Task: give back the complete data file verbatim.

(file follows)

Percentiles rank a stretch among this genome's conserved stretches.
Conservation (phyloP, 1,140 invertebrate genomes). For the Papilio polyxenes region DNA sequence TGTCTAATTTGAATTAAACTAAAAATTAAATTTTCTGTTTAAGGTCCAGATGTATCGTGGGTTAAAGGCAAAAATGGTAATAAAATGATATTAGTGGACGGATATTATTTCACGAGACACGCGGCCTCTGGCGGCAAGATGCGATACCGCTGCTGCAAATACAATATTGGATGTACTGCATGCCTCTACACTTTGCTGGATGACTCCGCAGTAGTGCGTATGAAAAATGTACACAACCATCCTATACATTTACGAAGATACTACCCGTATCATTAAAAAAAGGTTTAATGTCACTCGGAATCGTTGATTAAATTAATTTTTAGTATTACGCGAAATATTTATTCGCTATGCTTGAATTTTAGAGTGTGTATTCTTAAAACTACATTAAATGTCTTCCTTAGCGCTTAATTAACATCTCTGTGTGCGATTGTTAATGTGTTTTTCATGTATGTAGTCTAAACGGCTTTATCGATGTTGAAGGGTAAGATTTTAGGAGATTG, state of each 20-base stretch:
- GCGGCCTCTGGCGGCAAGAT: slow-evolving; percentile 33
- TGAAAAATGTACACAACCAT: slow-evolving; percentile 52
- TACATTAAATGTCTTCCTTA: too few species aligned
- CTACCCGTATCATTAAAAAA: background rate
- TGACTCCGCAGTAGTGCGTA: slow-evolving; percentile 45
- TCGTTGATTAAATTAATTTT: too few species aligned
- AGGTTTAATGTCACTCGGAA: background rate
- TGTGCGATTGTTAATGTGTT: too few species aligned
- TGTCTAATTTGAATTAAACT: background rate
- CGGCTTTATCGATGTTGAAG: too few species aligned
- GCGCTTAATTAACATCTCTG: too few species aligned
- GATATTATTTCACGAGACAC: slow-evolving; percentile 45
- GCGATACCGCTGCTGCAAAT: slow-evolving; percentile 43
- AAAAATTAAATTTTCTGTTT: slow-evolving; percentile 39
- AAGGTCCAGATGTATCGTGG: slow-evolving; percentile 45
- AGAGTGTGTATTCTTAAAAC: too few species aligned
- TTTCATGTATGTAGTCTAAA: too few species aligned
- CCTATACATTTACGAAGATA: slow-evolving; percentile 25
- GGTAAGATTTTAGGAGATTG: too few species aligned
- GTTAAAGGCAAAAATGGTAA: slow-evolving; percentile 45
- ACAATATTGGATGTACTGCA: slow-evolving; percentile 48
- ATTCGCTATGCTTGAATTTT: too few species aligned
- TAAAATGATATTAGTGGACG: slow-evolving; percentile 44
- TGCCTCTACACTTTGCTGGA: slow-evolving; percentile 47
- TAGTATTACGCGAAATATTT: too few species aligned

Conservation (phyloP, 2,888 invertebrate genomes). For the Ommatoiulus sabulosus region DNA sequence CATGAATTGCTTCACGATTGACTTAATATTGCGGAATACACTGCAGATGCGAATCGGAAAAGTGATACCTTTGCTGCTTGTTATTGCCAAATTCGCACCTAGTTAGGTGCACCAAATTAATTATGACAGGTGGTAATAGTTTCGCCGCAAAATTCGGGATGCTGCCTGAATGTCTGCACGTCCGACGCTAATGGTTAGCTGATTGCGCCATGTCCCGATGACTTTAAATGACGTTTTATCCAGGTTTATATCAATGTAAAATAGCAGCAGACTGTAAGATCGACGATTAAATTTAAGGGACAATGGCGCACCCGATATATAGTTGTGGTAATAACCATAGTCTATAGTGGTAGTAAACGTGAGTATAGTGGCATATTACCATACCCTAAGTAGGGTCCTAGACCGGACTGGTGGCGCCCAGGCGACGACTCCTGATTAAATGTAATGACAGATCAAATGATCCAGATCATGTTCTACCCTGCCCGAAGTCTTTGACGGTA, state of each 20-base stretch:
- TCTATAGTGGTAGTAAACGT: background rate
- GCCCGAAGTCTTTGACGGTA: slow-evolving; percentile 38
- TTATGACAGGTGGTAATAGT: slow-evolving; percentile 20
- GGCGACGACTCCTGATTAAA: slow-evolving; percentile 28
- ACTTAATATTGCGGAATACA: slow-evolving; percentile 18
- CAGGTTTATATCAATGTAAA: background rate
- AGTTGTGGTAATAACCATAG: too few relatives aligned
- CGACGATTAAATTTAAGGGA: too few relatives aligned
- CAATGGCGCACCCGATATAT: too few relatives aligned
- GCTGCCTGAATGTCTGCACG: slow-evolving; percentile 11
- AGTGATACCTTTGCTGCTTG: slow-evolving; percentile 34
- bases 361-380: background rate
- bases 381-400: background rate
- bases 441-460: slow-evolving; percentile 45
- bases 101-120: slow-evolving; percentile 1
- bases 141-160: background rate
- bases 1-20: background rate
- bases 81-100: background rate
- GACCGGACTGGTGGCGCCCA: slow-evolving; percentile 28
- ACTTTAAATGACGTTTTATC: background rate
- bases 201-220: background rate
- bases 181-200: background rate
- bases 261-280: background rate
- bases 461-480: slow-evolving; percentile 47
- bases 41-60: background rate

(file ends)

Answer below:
Percentiles rank a stretch among this genome's conserved stretches.
Conservation (phyloP, 1,140 invertebrate genomes). For the Papilio polyxenes region DNA sequence TGTCTAATTTGAATTAAACTAAAAATTAAATTTTCTGTTTAAGGTCCAGATGTATCGTGGGTTAAAGGCAAAAATGGTAATAAAATGATATTAGTGGACGGATATTATTTCACGAGACACGCGGCCTCTGGCGGCAAGATGCGATACCGCTGCTGCAAATACAATATTGGATGTACTGCATGCCTCTACACTTTGCTGGATGACTCCGCAGTAGTGCGTATGAAAAATGTACACAACCATCCTATACATTTACGAAGATACTACCCGTATCATTAAAAAAAGGTTTAATGTCACTCGGAATCGTTGATTAAATTAATTTTTAGTATTACGCGAAATATTTATTCGCTATGCTTGAATTTTAGAGTGTGTATTCTTAAAACTACATTAAATGTCTTCCTTAGCGCTTAATTAACATCTCTGTGTGCGATTGTTAATGTGTTTTTCATGTATGTAGTCTAAACGGCTTTATCGATGTTGAAGGGTAAGATTTTAGGAGATTG, state of each 20-base stretch:
- GCGGCCTCTGGCGGCAAGAT: slow-evolving; percentile 33
- TGAAAAATGTACACAACCAT: slow-evolving; percentile 52
- TACATTAAATGTCTTCCTTA: too few species aligned
- CTACCCGTATCATTAAAAAA: background rate
- TGACTCCGCAGTAGTGCGTA: slow-evolving; percentile 45
- TCGTTGATTAAATTAATTTT: too few species aligned
- AGGTTTAATGTCACTCGGAA: background rate
- TGTGCGATTGTTAATGTGTT: too few species aligned
- TGTCTAATTTGAATTAAACT: background rate
- CGGCTTTATCGATGTTGAAG: too few species aligned
- GCGCTTAATTAACATCTCTG: too few species aligned
- GATATTATTTCACGAGACAC: slow-evolving; percentile 45
- GCGATACCGCTGCTGCAAAT: slow-evolving; percentile 43
- AAAAATTAAATTTTCTGTTT: slow-evolving; percentile 39
- AAGGTCCAGATGTATCGTGG: slow-evolving; percentile 45
- AGAGTGTGTATTCTTAAAAC: too few species aligned
- TTTCATGTATGTAGTCTAAA: too few species aligned
- CCTATACATTTACGAAGATA: slow-evolving; percentile 25
- GGTAAGATTTTAGGAGATTG: too few species aligned
- GTTAAAGGCAAAAATGGTAA: slow-evolving; percentile 45
- ACAATATTGGATGTACTGCA: slow-evolving; percentile 48
- ATTCGCTATGCTTGAATTTT: too few species aligned
- TAAAATGATATTAGTGGACG: slow-evolving; percentile 44
- TGCCTCTACACTTTGCTGGA: slow-evolving; percentile 47
- TAGTATTACGCGAAATATTT: too few species aligned

Conservation (phyloP, 2,888 invertebrate genomes). For the Ommatoiulus sabulosus region DNA sequence CATGAATTGCTTCACGATTGACTTAATATTGCGGAATACACTGCAGATGCGAATCGGAAAAGTGATACCTTTGCTGCTTGTTATTGCCAAATTCGCACCTAGTTAGGTGCACCAAATTAATTATGACAGGTGGTAATAGTTTCGCCGCAAAATTCGGGATGCTGCCTGAATGTCTGCACGTCCGACGCTAATGGTTAGCTGATTGCGCCATGTCCCGATGACTTTAAATGACGTTTTATCCAGGTTTATATCAATGTAAAATAGCAGCAGACTGTAAGATCGACGATTAAATTTAAGGGACAATGGCGCACCCGATATATAGTTGTGGTAATAACCATAGTCTATAGTGGTAGTAAACGTGAGTATAGTGGCATATTACCATACCCTAAGTAGGGTCCTAGACCGGACTGGTGGCGCCCAGGCGACGACTCCTGATTAAATGTAATGACAGATCAAATGATCCAGATCATGTTCTACCCTGCCCGAAGTCTTTGACGGTA, state of each 20-base stretch:
- TCTATAGTGGTAGTAAACGT: background rate
- GCCCGAAGTCTTTGACGGTA: slow-evolving; percentile 38
- TTATGACAGGTGGTAATAGT: slow-evolving; percentile 20
- GGCGACGACTCCTGATTAAA: slow-evolving; percentile 28
- ACTTAATATTGCGGAATACA: slow-evolving; percentile 18
- CAGGTTTATATCAATGTAAA: background rate
- AGTTGTGGTAATAACCATAG: too few relatives aligned
- CGACGATTAAATTTAAGGGA: too few relatives aligned
- CAATGGCGCACCCGATATAT: too few relatives aligned
- GCTGCCTGAATGTCTGCACG: slow-evolving; percentile 11
- AGTGATACCTTTGCTGCTTG: slow-evolving; percentile 34
- bases 361-380: background rate
- bases 381-400: background rate
- bases 441-460: slow-evolving; percentile 45
- bases 101-120: slow-evolving; percentile 1
- bases 141-160: background rate
- bases 1-20: background rate
- bases 81-100: background rate
- GACCGGACTGGTGGCGCCCA: slow-evolving; percentile 28
- ACTTTAAATGACGTTTTATC: background rate
- bases 201-220: background rate
- bases 181-200: background rate
- bases 261-280: background rate
- bases 461-480: slow-evolving; percentile 47
- bases 41-60: background rate